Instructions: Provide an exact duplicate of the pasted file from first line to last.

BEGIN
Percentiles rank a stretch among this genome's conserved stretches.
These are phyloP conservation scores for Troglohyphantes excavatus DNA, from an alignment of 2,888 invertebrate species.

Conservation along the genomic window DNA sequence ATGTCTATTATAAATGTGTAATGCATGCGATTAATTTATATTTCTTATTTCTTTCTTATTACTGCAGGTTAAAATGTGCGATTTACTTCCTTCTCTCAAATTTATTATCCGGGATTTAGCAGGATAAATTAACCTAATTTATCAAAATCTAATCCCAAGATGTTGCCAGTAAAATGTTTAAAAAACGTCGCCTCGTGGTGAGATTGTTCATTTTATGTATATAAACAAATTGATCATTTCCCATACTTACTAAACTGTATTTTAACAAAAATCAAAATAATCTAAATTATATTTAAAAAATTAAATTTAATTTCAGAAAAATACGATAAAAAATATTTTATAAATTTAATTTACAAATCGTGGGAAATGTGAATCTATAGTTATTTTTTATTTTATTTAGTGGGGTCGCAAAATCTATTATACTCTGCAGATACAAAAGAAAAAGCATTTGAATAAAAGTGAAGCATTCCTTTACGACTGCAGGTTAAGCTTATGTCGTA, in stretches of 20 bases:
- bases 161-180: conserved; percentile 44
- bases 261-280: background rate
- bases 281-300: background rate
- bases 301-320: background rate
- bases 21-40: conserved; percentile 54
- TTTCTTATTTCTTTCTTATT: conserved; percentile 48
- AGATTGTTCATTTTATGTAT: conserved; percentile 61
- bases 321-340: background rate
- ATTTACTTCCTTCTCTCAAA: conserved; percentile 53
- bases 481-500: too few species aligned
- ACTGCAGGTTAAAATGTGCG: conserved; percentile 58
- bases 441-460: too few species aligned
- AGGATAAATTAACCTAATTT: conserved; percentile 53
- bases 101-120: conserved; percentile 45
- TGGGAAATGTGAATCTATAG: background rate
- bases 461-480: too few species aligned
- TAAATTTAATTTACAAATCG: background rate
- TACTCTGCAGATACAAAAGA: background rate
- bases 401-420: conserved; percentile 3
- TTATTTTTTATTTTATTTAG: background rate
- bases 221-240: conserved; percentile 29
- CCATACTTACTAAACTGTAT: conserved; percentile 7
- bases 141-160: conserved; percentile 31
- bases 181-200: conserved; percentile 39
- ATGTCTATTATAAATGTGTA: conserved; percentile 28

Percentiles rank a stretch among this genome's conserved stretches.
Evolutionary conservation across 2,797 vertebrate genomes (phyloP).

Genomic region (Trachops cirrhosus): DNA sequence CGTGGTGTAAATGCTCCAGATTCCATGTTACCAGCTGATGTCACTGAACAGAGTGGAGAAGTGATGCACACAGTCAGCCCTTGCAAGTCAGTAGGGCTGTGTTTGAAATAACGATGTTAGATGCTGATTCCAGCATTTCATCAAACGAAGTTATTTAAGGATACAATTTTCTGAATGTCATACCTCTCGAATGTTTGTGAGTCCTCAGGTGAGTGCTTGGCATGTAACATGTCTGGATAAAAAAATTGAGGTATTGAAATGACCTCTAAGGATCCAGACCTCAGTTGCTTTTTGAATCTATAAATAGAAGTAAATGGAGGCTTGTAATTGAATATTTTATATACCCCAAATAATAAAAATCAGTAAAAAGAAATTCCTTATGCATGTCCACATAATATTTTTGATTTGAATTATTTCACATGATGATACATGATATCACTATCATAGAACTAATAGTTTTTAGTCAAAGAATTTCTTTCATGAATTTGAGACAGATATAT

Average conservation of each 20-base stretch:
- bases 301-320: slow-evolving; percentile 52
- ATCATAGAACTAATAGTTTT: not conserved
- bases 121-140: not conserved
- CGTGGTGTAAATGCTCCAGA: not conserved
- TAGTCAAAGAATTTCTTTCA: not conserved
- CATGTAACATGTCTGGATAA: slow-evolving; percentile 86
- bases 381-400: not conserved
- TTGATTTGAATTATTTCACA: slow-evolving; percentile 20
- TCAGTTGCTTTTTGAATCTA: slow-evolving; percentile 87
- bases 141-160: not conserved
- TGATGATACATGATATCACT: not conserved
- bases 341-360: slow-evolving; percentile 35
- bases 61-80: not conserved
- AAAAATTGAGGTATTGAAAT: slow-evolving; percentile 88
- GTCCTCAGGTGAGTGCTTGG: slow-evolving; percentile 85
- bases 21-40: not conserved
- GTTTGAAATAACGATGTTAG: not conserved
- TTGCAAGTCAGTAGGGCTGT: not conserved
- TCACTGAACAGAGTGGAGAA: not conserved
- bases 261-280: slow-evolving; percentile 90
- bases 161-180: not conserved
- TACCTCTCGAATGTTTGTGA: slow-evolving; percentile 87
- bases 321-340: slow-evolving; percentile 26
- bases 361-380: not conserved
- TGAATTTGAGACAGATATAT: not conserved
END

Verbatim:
Percentiles rank a stretch among this genome's conserved stretches.
These are phyloP conservation scores for Troglohyphantes excavatus DNA, from an alignment of 2,888 invertebrate species.

Conservation along the genomic window DNA sequence ATGTCTATTATAAATGTGTAATGCATGCGATTAATTTATATTTCTTATTTCTTTCTTATTACTGCAGGTTAAAATGTGCGATTTACTTCCTTCTCTCAAATTTATTATCCGGGATTTAGCAGGATAAATTAACCTAATTTATCAAAATCTAATCCCAAGATGTTGCCAGTAAAATGTTTAAAAAACGTCGCCTCGTGGTGAGATTGTTCATTTTATGTATATAAACAAATTGATCATTTCCCATACTTACTAAACTGTATTTTAACAAAAATCAAAATAATCTAAATTATATTTAAAAAATTAAATTTAATTTCAGAAAAATACGATAAAAAATATTTTATAAATTTAATTTACAAATCGTGGGAAATGTGAATCTATAGTTATTTTTTATTTTATTTAGTGGGGTCGCAAAATCTATTATACTCTGCAGATACAAAAGAAAAAGCATTTGAATAAAAGTGAAGCATTCCTTTACGACTGCAGGTTAAGCTTATGTCGTA, in stretches of 20 bases:
- bases 161-180: conserved; percentile 44
- bases 261-280: background rate
- bases 281-300: background rate
- bases 301-320: background rate
- bases 21-40: conserved; percentile 54
- TTTCTTATTTCTTTCTTATT: conserved; percentile 48
- AGATTGTTCATTTTATGTAT: conserved; percentile 61
- bases 321-340: background rate
- ATTTACTTCCTTCTCTCAAA: conserved; percentile 53
- bases 481-500: too few species aligned
- ACTGCAGGTTAAAATGTGCG: conserved; percentile 58
- bases 441-460: too few species aligned
- AGGATAAATTAACCTAATTT: conserved; percentile 53
- bases 101-120: conserved; percentile 45
- TGGGAAATGTGAATCTATAG: background rate
- bases 461-480: too few species aligned
- TAAATTTAATTTACAAATCG: background rate
- TACTCTGCAGATACAAAAGA: background rate
- bases 401-420: conserved; percentile 3
- TTATTTTTTATTTTATTTAG: background rate
- bases 221-240: conserved; percentile 29
- CCATACTTACTAAACTGTAT: conserved; percentile 7
- bases 141-160: conserved; percentile 31
- bases 181-200: conserved; percentile 39
- ATGTCTATTATAAATGTGTA: conserved; percentile 28

Percentiles rank a stretch among this genome's conserved stretches.
Evolutionary conservation across 2,797 vertebrate genomes (phyloP).

Genomic region (Trachops cirrhosus): DNA sequence CGTGGTGTAAATGCTCCAGATTCCATGTTACCAGCTGATGTCACTGAACAGAGTGGAGAAGTGATGCACACAGTCAGCCCTTGCAAGTCAGTAGGGCTGTGTTTGAAATAACGATGTTAGATGCTGATTCCAGCATTTCATCAAACGAAGTTATTTAAGGATACAATTTTCTGAATGTCATACCTCTCGAATGTTTGTGAGTCCTCAGGTGAGTGCTTGGCATGTAACATGTCTGGATAAAAAAATTGAGGTATTGAAATGACCTCTAAGGATCCAGACCTCAGTTGCTTTTTGAATCTATAAATAGAAGTAAATGGAGGCTTGTAATTGAATATTTTATATACCCCAAATAATAAAAATCAGTAAAAAGAAATTCCTTATGCATGTCCACATAATATTTTTGATTTGAATTATTTCACATGATGATACATGATATCACTATCATAGAACTAATAGTTTTTAGTCAAAGAATTTCTTTCATGAATTTGAGACAGATATAT

Average conservation of each 20-base stretch:
- bases 301-320: slow-evolving; percentile 52
- ATCATAGAACTAATAGTTTT: not conserved
- bases 121-140: not conserved
- CGTGGTGTAAATGCTCCAGA: not conserved
- TAGTCAAAGAATTTCTTTCA: not conserved
- CATGTAACATGTCTGGATAA: slow-evolving; percentile 86
- bases 381-400: not conserved
- TTGATTTGAATTATTTCACA: slow-evolving; percentile 20
- TCAGTTGCTTTTTGAATCTA: slow-evolving; percentile 87
- bases 141-160: not conserved
- TGATGATACATGATATCACT: not conserved
- bases 341-360: slow-evolving; percentile 35
- bases 61-80: not conserved
- AAAAATTGAGGTATTGAAAT: slow-evolving; percentile 88
- GTCCTCAGGTGAGTGCTTGG: slow-evolving; percentile 85
- bases 21-40: not conserved
- GTTTGAAATAACGATGTTAG: not conserved
- TTGCAAGTCAGTAGGGCTGT: not conserved
- TCACTGAACAGAGTGGAGAA: not conserved
- bases 261-280: slow-evolving; percentile 90
- bases 161-180: not conserved
- TACCTCTCGAATGTTTGTGA: slow-evolving; percentile 87
- bases 321-340: slow-evolving; percentile 26
- bases 361-380: not conserved
- TGAATTTGAGACAGATATAT: not conserved